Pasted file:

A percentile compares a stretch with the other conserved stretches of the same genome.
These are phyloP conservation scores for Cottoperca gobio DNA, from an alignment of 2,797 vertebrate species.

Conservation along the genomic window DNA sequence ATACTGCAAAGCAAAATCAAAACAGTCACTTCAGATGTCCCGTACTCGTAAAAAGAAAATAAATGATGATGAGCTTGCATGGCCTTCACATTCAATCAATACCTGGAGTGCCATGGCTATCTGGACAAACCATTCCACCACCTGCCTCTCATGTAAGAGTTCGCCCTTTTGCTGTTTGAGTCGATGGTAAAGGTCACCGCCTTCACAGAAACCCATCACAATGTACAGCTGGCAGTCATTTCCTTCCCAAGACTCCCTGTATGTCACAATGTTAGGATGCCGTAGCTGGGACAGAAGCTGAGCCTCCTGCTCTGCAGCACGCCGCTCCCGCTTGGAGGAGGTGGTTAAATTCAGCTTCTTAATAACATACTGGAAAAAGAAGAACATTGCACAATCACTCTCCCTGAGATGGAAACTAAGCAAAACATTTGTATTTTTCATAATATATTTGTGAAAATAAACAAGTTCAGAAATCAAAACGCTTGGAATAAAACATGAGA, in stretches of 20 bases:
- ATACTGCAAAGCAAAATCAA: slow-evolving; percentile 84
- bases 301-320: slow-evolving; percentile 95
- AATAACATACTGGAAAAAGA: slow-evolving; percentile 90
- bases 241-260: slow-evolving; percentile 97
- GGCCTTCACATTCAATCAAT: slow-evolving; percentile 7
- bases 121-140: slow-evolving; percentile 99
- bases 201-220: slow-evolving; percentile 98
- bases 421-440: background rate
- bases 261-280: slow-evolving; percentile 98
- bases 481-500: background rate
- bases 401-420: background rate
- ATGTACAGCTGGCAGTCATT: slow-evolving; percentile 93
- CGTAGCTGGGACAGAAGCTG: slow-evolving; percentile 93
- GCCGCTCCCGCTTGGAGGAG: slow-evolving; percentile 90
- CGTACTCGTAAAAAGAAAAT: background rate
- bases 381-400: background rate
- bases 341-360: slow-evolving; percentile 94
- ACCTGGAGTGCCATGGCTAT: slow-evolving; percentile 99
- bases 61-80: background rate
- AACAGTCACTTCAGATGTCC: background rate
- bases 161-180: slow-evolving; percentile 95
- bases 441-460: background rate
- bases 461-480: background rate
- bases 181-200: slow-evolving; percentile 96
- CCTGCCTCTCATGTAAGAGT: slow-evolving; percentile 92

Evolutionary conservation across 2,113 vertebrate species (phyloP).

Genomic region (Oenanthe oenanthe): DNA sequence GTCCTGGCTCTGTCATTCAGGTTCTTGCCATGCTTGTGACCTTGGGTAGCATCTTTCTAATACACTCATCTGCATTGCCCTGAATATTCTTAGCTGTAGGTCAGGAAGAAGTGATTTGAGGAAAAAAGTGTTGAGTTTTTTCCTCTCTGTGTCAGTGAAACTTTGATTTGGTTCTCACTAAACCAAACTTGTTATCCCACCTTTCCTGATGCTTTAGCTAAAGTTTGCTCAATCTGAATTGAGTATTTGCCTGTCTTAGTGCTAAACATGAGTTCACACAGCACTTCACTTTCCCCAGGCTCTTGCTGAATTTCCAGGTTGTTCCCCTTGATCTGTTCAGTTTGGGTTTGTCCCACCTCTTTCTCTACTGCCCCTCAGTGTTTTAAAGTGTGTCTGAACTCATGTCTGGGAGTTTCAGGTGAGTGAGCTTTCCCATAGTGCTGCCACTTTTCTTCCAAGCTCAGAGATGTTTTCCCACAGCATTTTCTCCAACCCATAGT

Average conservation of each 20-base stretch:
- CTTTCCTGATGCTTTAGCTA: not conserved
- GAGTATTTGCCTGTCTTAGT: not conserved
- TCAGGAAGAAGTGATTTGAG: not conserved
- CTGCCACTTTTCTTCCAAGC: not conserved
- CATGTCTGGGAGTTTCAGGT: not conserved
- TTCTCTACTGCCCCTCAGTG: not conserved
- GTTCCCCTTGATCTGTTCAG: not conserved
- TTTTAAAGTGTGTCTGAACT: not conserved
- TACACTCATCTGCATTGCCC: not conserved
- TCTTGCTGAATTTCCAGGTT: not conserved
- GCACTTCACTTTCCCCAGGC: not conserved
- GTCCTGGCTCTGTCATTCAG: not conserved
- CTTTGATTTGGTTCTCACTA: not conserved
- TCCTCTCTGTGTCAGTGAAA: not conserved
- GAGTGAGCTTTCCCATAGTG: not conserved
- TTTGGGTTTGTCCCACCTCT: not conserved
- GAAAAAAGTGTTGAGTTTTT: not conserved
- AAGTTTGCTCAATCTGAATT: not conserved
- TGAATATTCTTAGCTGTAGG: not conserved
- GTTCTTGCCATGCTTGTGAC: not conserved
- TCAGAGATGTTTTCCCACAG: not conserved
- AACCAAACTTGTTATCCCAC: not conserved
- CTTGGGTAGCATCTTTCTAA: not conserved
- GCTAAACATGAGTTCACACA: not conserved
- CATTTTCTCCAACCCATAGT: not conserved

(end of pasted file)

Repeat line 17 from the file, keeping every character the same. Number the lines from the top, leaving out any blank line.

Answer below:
- GCCGCTCCCGCTTGGAGGAG: slow-evolving; percentile 90